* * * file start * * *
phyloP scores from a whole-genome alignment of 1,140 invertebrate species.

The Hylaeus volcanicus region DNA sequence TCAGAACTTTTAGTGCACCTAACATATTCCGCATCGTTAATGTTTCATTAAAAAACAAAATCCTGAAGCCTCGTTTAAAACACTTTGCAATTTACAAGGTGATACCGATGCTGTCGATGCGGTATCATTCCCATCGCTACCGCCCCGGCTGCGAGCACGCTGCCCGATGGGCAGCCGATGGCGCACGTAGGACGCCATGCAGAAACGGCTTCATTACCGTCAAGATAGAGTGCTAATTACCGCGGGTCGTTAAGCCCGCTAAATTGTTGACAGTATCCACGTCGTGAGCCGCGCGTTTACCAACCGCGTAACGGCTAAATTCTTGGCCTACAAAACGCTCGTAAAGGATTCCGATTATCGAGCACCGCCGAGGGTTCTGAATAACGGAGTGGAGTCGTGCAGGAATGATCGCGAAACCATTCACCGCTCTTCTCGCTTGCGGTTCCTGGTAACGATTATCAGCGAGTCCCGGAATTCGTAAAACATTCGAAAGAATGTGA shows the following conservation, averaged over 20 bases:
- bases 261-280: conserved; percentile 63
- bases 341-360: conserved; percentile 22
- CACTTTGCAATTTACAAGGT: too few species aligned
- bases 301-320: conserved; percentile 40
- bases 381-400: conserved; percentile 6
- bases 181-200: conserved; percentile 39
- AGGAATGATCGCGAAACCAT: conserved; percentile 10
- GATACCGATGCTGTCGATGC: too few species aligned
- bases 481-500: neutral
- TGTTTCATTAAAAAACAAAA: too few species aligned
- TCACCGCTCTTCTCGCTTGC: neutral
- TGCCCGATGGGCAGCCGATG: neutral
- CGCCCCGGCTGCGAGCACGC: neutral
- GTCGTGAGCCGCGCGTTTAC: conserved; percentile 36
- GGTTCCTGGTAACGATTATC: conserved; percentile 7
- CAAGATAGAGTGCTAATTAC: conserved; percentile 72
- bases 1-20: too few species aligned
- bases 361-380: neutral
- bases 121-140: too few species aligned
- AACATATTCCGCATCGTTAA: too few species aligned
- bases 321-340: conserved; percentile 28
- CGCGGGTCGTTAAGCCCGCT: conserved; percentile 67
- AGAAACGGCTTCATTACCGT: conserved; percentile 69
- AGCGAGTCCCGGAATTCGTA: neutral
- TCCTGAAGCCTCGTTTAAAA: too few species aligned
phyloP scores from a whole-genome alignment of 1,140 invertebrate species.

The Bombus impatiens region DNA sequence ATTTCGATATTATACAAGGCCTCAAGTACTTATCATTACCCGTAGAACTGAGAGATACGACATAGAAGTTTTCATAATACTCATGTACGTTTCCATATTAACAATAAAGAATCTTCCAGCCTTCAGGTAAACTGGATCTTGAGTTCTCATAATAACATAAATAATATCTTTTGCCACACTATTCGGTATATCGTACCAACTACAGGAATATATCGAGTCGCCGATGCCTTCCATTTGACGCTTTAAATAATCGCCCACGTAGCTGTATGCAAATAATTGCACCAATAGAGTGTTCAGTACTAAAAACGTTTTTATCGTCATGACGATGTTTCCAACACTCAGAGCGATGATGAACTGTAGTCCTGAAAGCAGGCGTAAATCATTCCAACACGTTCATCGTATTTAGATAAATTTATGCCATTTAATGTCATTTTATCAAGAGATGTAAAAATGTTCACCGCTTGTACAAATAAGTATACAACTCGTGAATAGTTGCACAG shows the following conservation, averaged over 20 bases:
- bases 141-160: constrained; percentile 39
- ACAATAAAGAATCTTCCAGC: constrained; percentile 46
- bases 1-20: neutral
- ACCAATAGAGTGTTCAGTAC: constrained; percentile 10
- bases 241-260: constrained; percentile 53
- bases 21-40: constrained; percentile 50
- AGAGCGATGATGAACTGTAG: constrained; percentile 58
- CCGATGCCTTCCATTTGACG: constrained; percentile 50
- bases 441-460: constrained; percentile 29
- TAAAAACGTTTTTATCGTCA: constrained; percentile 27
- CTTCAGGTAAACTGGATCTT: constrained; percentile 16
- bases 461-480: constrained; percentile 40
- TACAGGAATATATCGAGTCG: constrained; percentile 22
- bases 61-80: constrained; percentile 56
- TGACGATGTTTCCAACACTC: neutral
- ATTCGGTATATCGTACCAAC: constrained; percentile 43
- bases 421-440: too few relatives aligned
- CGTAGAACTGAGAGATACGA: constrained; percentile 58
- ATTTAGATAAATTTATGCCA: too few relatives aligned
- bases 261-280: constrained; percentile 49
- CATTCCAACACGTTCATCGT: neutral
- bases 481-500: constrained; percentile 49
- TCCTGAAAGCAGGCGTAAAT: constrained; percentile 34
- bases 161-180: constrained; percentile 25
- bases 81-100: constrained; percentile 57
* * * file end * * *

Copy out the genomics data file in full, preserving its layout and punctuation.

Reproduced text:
phyloP scores from a whole-genome alignment of 1,140 invertebrate species.

The Hylaeus volcanicus region DNA sequence TCAGAACTTTTAGTGCACCTAACATATTCCGCATCGTTAATGTTTCATTAAAAAACAAAATCCTGAAGCCTCGTTTAAAACACTTTGCAATTTACAAGGTGATACCGATGCTGTCGATGCGGTATCATTCCCATCGCTACCGCCCCGGCTGCGAGCACGCTGCCCGATGGGCAGCCGATGGCGCACGTAGGACGCCATGCAGAAACGGCTTCATTACCGTCAAGATAGAGTGCTAATTACCGCGGGTCGTTAAGCCCGCTAAATTGTTGACAGTATCCACGTCGTGAGCCGCGCGTTTACCAACCGCGTAACGGCTAAATTCTTGGCCTACAAAACGCTCGTAAAGGATTCCGATTATCGAGCACCGCCGAGGGTTCTGAATAACGGAGTGGAGTCGTGCAGGAATGATCGCGAAACCATTCACCGCTCTTCTCGCTTGCGGTTCCTGGTAACGATTATCAGCGAGTCCCGGAATTCGTAAAACATTCGAAAGAATGTGA shows the following conservation, averaged over 20 bases:
- bases 261-280: conserved; percentile 63
- bases 341-360: conserved; percentile 22
- CACTTTGCAATTTACAAGGT: too few species aligned
- bases 301-320: conserved; percentile 40
- bases 381-400: conserved; percentile 6
- bases 181-200: conserved; percentile 39
- AGGAATGATCGCGAAACCAT: conserved; percentile 10
- GATACCGATGCTGTCGATGC: too few species aligned
- bases 481-500: neutral
- TGTTTCATTAAAAAACAAAA: too few species aligned
- TCACCGCTCTTCTCGCTTGC: neutral
- TGCCCGATGGGCAGCCGATG: neutral
- CGCCCCGGCTGCGAGCACGC: neutral
- GTCGTGAGCCGCGCGTTTAC: conserved; percentile 36
- GGTTCCTGGTAACGATTATC: conserved; percentile 7
- CAAGATAGAGTGCTAATTAC: conserved; percentile 72
- bases 1-20: too few species aligned
- bases 361-380: neutral
- bases 121-140: too few species aligned
- AACATATTCCGCATCGTTAA: too few species aligned
- bases 321-340: conserved; percentile 28
- CGCGGGTCGTTAAGCCCGCT: conserved; percentile 67
- AGAAACGGCTTCATTACCGT: conserved; percentile 69
- AGCGAGTCCCGGAATTCGTA: neutral
- TCCTGAAGCCTCGTTTAAAA: too few species aligned
phyloP scores from a whole-genome alignment of 1,140 invertebrate species.

The Bombus impatiens region DNA sequence ATTTCGATATTATACAAGGCCTCAAGTACTTATCATTACCCGTAGAACTGAGAGATACGACATAGAAGTTTTCATAATACTCATGTACGTTTCCATATTAACAATAAAGAATCTTCCAGCCTTCAGGTAAACTGGATCTTGAGTTCTCATAATAACATAAATAATATCTTTTGCCACACTATTCGGTATATCGTACCAACTACAGGAATATATCGAGTCGCCGATGCCTTCCATTTGACGCTTTAAATAATCGCCCACGTAGCTGTATGCAAATAATTGCACCAATAGAGTGTTCAGTACTAAAAACGTTTTTATCGTCATGACGATGTTTCCAACACTCAGAGCGATGATGAACTGTAGTCCTGAAAGCAGGCGTAAATCATTCCAACACGTTCATCGTATTTAGATAAATTTATGCCATTTAATGTCATTTTATCAAGAGATGTAAAAATGTTCACCGCTTGTACAAATAAGTATACAACTCGTGAATAGTTGCACAG shows the following conservation, averaged over 20 bases:
- bases 141-160: constrained; percentile 39
- ACAATAAAGAATCTTCCAGC: constrained; percentile 46
- bases 1-20: neutral
- ACCAATAGAGTGTTCAGTAC: constrained; percentile 10
- bases 241-260: constrained; percentile 53
- bases 21-40: constrained; percentile 50
- AGAGCGATGATGAACTGTAG: constrained; percentile 58
- CCGATGCCTTCCATTTGACG: constrained; percentile 50
- bases 441-460: constrained; percentile 29
- TAAAAACGTTTTTATCGTCA: constrained; percentile 27
- CTTCAGGTAAACTGGATCTT: constrained; percentile 16
- bases 461-480: constrained; percentile 40
- TACAGGAATATATCGAGTCG: constrained; percentile 22
- bases 61-80: constrained; percentile 56
- TGACGATGTTTCCAACACTC: neutral
- ATTCGGTATATCGTACCAAC: constrained; percentile 43
- bases 421-440: too few relatives aligned
- CGTAGAACTGAGAGATACGA: constrained; percentile 58
- ATTTAGATAAATTTATGCCA: too few relatives aligned
- bases 261-280: constrained; percentile 49
- CATTCCAACACGTTCATCGT: neutral
- bases 481-500: constrained; percentile 49
- TCCTGAAAGCAGGCGTAAAT: constrained; percentile 34
- bases 161-180: constrained; percentile 25
- bases 81-100: constrained; percentile 57